The Doctor in the River and Carla Cries
An Incident in the Life of the Celebrated Humanitarian, Carla Grissmann (1928-2011)
In Colombo Carla Grissmann and I always stayed at the Cinnamon Gardens, our rooms next door to each other. It wasn’t much of a hotel, but Carla liked the name, and she liked for me to reminisce about blowing my motorcycle down the Street of Cinnamon in Sumatra, the aroma of the drying bark wafting out of the dockside warehouses in Padang and filling the sun-baked street with its sweet scents. I don’t remember her actually using cinnamon when we cooked, but I digress.
When Carla came to my Cinnamon Gardens room, she didn’t knock. She’d scratch down the face of the wooden door, a thumb and two-finger scratch that announced her with a unique tone. I adopted her habit when I went to her room, delighting that the scratch was a more civil and discreet request for entrance than the demanding percussion of knocking and rapping. Carla, several years removed from her beloved Afghanistan by then, in her third year in Sri Lanka and despairing of the Soviets ever being dislodged from Kabul, was having trouble sleeping most nights. She had taken to using ear plugs and sleeping pills, the pills recommended by her good friend, the very large, very round Dr. Stanley. (There are lots of Sri Lankans named Stanley, something to do with the many centuries of colonization.)
On Sundays, Sri Lankans take their elephants to the local rivers to give them baths. The people revere elephants and treat them with enormous respect, and it is great Sunday entertainment to go to the river and watch elephants being bathed by their handlers. Rotund Dr. Stanley also went down to the river on Sunday. Dressed in a t-shirt, plastic sandals, and a cloth wrapped round his bulging waist, he would wade out into the river, upstream from the elephants, turn, and stand looking back at the riverbank. People would line up on the shore, and one by one they waded out to Dr. Stanley. Old men with gout, mothers holding up sickly babies, jaundiced street kids, fathers with their families, they patiently waited while Dr. Stanley conducted his Sunday free clinic. He would listen, look at eyes, take a pulse, feel around an affected area, ask a few questions, and dispense advice. At the street, buses would stop and unload, and the line for medical advice would grow long into the afternoon. But rotund Dr. Stanley never came out of the river until the last supplicant had been heard and advised. I don’t know how long he had been doing this, but he was his own institution, a national treasure, and Carla adored him, much like Sri Lankans revered their blessed elephants.
Very late one Sunday night, well into the wee hours, I awoke to a knocking on a door, not mine, but out in the hall, Carla’s door I surmised. There was more rapping, and more, a pause, and then the knocking came to my door. The Cinnamon Gardens rooms were small and narrow, with the bed to one side of the entry, and space only for a tiny nightstand. I sat up, switched on the bedside lamp, and opened the door. It was the hotel manager. “Dr. Stanley has died,” he said. “A heart attack. Ms. Grissmann doesn’t answer her door.”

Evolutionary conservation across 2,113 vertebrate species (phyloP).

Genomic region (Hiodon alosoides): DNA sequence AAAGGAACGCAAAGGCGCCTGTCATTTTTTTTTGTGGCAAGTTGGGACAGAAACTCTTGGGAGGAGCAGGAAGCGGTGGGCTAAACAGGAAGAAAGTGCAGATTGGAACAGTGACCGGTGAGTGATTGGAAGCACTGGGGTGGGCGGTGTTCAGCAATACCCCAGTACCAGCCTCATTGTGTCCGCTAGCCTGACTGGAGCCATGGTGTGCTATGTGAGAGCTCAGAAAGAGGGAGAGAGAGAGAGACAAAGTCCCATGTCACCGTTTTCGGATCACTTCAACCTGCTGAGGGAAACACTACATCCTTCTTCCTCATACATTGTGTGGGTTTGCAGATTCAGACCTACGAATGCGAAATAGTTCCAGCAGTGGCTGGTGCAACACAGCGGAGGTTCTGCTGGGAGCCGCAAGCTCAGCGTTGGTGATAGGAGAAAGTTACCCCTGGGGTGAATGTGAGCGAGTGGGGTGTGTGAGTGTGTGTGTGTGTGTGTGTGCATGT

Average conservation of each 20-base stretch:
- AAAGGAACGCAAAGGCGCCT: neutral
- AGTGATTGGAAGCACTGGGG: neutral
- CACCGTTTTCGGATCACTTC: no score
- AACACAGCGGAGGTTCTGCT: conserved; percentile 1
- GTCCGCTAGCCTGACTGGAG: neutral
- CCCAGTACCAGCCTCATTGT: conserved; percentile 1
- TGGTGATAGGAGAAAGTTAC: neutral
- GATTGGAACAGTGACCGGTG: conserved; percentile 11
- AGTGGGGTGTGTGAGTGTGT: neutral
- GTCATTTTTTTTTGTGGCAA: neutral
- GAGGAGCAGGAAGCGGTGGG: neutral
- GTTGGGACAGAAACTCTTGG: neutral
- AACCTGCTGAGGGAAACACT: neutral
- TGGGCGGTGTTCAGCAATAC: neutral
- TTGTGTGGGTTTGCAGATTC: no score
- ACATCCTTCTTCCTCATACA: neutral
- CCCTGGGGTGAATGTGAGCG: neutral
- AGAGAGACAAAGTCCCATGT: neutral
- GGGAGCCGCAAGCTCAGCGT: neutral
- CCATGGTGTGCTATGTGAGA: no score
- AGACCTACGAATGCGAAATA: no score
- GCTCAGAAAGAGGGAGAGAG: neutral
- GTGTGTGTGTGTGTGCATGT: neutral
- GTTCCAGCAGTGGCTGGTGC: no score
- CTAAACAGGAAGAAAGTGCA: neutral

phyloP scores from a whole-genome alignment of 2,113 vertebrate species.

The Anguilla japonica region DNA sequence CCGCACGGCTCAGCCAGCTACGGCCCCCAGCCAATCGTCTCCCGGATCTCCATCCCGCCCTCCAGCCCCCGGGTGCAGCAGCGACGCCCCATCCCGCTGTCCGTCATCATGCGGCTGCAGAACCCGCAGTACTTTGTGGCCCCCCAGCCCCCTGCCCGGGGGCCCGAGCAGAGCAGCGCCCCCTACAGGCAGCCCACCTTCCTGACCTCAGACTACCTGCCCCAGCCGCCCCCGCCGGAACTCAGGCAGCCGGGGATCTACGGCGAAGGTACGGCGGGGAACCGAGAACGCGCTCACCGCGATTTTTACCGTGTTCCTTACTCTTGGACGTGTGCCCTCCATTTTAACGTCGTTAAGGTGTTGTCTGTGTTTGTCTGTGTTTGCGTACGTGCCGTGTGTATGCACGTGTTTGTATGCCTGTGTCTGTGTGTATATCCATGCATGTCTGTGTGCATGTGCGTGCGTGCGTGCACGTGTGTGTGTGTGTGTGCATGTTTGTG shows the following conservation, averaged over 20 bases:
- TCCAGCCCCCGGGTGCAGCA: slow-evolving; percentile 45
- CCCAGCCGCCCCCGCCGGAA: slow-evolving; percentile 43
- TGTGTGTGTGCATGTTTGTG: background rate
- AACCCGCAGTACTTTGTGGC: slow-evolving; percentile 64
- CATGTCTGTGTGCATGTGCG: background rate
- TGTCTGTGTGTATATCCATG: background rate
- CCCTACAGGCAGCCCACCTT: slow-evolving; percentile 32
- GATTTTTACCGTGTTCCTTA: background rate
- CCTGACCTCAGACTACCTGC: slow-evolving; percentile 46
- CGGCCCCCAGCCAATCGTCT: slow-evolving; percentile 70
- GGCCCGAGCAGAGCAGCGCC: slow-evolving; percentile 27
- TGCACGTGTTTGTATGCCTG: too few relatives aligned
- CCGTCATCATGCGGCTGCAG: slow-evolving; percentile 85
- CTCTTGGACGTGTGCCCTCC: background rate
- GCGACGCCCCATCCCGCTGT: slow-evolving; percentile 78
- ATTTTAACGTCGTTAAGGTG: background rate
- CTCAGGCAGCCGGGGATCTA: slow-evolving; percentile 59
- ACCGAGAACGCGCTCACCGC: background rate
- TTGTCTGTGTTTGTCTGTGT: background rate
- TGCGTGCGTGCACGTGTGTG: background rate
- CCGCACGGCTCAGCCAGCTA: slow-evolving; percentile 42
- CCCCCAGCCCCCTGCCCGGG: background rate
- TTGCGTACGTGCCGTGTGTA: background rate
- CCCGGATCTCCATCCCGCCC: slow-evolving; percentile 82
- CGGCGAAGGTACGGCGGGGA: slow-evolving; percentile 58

“Okay, thanks,” I said. “I’ll tell her.” I pulled on some clothes, stepped out into the hallway, and scratched at Carla’s door, a long, slow downward scratch with my nails hard against the wood so that it resonated loudly. I started to scratch again, less insistently, and saw light come on in the crack beneath the door. It opened. Carla was sitting on the bed, unclothed, a sheet bunched and clutched up in front of her. “What’s happened?” she asked. I stepped into the room, closed the door and told her. Looking down at her, I saw her eyes fill with tears and her hand reached out. I sat down beside her and she cried for her lost friend. “He was a good man,” she said eventually. “A truly good man.”
She told me later that she had been vaguely aware of the hotel manager knocking, but had only come awake and opened the door because she recognized my scratching sound. There was nothing I could do except sit by her, and nothing she could do for her friend but cry. We did not even know where the doctor lived, two strangers in a foreign land. Perhaps Carla was the only Westerner who had ever waded out into the river to consult with the compassionate doctor. We did not know. But I have often recalled that night.
What was it that caused word of Dr. Stanley’s demise to thread its way through the Colombo night to Carla? Why had the manager thought it so important that he loudly disturbed the early morning quiet of his hotel? In those first moments after an unexpected death, who had decided that Carla must be informed? The doctor had the love of a nation to mourn him, but someone thought it important that Carla be among the first to mourn. It is a huge tribute to Carla, to the feelings of deep friendship and self-worth she could so instantly bestow on those around her. It is an ability few have, and fewer still use it so selflessly as did Carla Grissmann.